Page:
In the battle of brain versus machine that ensued, the computer Watson won. While its victory was cause for celebration for some, for others it was an occasion for deep questioning.
What, some wondered, was the engineering cost of Watson’s victory?
While it met its objectives of speed (giving an answer in 3 seconds) and accuracy, the price paid in terms of energy consumption was relatively huge.
In answering a question, a human will use around one-sixtieth of a watt-hour. By contrast, Watson consumes about 114 watt-hours. On top of that, it gets hot – and keeping Watson’s temperature within acceptable limits means an even higher electricity bill.
Researchers at the Masdar Institute of Science and Technology are tackling this very question: how to control, reduce, and ultimately minimize, the amount of energy consumed by integrated micro- and nano- electronic circuits – the fundamental building blocks of all our electronic gadgets.
Reducing the energy consumed by our mobile and portable devices means more battery life between charges, and ultimately longer until the battery needs to be replaced.
Cardiologists love nothing more than an ultra-low-power integrated circuit in pacemakers and defibrillators implanted in their patients.
It means patients don’t need to go through the painful process of device maintenance and replacement so often. More life from batteries simply means more life for their patients.
There are many levels at which this can be achieved. One can work at the physical level of the transistor, the fundamental switching device in integrated circuits, and make each one consume less energy as it switches between its two logic states of conduction and non-conduction.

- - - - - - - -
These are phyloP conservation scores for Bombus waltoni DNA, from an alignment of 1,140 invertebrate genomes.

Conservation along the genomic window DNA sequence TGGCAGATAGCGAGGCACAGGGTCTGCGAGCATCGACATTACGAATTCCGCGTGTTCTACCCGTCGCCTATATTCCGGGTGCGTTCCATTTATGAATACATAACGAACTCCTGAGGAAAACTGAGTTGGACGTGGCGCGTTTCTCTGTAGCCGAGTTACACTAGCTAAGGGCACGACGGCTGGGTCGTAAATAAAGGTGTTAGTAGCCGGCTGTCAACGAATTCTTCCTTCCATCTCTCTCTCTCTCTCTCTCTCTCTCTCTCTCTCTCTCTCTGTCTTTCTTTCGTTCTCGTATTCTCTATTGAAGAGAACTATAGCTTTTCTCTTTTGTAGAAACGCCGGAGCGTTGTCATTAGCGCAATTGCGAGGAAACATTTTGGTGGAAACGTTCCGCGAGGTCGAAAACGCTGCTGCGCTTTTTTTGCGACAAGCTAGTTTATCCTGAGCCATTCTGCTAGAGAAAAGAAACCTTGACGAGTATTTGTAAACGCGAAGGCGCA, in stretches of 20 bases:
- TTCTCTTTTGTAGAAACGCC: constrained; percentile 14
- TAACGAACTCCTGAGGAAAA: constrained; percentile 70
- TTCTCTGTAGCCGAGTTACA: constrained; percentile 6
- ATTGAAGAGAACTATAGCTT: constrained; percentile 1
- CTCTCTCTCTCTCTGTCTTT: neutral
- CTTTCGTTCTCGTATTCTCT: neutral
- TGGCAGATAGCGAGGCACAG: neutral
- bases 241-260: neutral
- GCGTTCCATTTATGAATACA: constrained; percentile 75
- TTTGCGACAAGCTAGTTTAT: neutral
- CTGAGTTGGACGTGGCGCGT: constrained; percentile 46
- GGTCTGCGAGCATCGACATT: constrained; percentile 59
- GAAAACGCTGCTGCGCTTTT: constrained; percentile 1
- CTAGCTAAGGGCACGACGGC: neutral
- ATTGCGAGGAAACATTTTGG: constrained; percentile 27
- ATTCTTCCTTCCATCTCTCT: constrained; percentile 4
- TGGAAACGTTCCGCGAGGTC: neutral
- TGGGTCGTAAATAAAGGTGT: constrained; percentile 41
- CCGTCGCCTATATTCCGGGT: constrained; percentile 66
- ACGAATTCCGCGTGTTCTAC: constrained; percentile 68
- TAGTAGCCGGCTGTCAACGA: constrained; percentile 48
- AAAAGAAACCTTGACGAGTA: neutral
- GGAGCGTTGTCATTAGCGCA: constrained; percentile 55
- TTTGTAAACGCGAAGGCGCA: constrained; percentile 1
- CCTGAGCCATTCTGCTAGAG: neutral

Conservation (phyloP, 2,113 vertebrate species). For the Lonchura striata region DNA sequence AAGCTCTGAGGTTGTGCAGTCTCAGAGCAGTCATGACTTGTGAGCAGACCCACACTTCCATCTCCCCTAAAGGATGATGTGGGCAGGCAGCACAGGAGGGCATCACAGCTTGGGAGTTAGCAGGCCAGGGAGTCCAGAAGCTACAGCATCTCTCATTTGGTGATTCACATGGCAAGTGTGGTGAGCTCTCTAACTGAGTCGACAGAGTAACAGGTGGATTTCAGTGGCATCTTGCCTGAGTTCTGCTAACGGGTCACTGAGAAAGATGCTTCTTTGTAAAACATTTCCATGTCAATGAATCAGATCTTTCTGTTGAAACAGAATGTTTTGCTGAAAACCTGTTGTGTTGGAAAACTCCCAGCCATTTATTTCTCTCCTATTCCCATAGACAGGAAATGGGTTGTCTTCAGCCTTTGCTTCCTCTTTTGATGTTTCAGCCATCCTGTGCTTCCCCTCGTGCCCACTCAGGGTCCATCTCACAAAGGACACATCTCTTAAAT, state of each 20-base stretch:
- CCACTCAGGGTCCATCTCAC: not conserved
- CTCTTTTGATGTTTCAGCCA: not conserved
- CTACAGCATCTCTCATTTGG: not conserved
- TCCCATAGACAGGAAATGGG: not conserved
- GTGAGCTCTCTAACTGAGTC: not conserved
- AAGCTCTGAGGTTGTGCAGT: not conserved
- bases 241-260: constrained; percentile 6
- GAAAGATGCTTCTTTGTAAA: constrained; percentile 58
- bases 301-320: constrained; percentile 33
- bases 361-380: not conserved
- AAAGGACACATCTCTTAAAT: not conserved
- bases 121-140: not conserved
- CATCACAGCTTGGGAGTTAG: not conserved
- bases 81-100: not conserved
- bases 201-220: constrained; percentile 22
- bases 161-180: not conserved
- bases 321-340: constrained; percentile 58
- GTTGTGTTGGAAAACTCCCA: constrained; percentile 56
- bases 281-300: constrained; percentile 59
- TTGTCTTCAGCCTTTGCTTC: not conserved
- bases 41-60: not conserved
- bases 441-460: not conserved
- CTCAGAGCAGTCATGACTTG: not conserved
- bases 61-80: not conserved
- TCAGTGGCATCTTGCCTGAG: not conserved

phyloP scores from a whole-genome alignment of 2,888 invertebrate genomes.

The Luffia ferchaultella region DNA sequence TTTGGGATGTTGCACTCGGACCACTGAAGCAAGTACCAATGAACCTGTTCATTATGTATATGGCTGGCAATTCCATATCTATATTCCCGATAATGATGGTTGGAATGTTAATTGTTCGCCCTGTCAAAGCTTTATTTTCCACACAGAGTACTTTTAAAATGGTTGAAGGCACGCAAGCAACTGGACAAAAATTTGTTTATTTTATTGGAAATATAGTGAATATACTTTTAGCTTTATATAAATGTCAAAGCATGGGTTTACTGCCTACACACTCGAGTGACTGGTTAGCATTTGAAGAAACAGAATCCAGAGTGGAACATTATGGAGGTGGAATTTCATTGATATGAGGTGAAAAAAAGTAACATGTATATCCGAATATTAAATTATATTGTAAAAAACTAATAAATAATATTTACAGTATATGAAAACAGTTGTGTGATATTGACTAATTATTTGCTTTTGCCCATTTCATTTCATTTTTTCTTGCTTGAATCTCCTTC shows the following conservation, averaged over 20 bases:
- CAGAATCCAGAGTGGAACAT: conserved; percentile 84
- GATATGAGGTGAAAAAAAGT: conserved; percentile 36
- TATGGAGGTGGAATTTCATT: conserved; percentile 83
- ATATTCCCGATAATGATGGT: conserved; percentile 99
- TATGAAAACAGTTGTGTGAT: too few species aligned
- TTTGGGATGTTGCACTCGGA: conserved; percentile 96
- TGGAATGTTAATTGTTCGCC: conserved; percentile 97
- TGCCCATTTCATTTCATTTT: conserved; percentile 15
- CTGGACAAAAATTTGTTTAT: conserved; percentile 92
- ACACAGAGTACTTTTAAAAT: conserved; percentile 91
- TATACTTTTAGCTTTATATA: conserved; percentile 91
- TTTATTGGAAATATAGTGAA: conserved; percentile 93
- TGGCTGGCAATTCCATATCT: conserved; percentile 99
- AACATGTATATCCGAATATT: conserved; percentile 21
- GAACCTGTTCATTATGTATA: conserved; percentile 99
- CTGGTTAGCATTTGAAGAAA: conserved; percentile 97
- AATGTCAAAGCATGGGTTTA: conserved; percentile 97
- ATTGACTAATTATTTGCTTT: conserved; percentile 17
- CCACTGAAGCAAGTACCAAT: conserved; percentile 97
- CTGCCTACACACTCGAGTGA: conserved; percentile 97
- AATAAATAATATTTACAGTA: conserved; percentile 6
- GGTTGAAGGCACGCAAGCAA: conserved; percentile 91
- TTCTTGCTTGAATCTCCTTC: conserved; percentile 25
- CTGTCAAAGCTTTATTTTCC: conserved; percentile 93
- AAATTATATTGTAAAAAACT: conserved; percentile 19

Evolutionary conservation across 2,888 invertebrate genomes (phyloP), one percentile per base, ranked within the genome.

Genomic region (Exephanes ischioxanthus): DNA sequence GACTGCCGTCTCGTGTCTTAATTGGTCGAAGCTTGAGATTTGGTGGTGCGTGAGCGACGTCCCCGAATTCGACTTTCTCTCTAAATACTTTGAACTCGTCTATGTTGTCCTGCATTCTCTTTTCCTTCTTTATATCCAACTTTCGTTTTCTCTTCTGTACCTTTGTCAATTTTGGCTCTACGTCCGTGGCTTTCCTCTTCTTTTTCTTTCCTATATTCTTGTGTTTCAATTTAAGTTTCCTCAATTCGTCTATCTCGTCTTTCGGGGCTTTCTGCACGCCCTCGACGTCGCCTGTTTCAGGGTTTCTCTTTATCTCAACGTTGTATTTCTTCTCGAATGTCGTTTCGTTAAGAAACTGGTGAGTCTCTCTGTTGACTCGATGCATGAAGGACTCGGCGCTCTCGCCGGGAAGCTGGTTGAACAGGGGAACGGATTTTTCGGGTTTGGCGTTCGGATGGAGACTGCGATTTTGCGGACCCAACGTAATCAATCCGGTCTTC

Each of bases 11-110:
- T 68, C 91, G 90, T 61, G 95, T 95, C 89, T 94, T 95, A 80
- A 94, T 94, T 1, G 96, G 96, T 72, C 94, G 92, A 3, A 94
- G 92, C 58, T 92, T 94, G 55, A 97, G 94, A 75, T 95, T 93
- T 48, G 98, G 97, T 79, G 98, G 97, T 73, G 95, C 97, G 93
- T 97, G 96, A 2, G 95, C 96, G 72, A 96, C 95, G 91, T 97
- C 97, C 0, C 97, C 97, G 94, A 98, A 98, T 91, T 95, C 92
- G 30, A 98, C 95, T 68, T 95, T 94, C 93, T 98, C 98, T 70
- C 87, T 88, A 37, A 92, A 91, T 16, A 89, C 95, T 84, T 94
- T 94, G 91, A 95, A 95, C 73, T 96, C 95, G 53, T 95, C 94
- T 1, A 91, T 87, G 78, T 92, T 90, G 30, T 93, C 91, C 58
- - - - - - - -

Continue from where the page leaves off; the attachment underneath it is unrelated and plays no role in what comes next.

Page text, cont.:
Or one can work at the level of the wires connecting these transistors into circuits. For a given function, there are several patterns of transistors and wiring that could do the job; the question for circuit design engineers is which will consume least energy.
At another level, the energy use of the part of the integrated circuit that communicates with the outside world can be reduced.
Driving signals off-chip (to use an engineering expression) uses energy. The more energy-efficient the output circuitry is, the better for the whole integrated circuit.
Other methods are more architectural in nature. One common theme is that of hardware parallelism. The concept is somewhat counter- intuitive; one might expect that putting more circuits on the same task would use more, rather than less, power. But in fact, using parallel circuits to perform the same processing on independent pieces of data allows your chips to run slower, which in turn allows supplied voltage to be decreased, thus resulting in a net decrease in consumed energy. This insight, achieved in the early nineties, turned out to be a decisive step towards making lower-power chips. It has resulted, among other things, in the multiple-core chips that now drive our phones and computers.
All these efforts to cut the power used by our servers and data centres has been grouped together under the moniker of “green computing”.
The US-based Semiconductor Research Consortium (SRC) has identified energy reduction as one of the Grand Challenges facing the microelectronics industry.
With generous support from the Abu Dhabi Advanced Technology Investment Company, SRC is funding my work on this Grand Challenge, and that of several colleagues at UAE universities.
It is my hope one day it will enable our future grandchildren to play Jeopardy on their grandparents’ iWatson tablet with the same intuitive ease that my three-year-old daughter now plays Dora on her mum’s iPhone.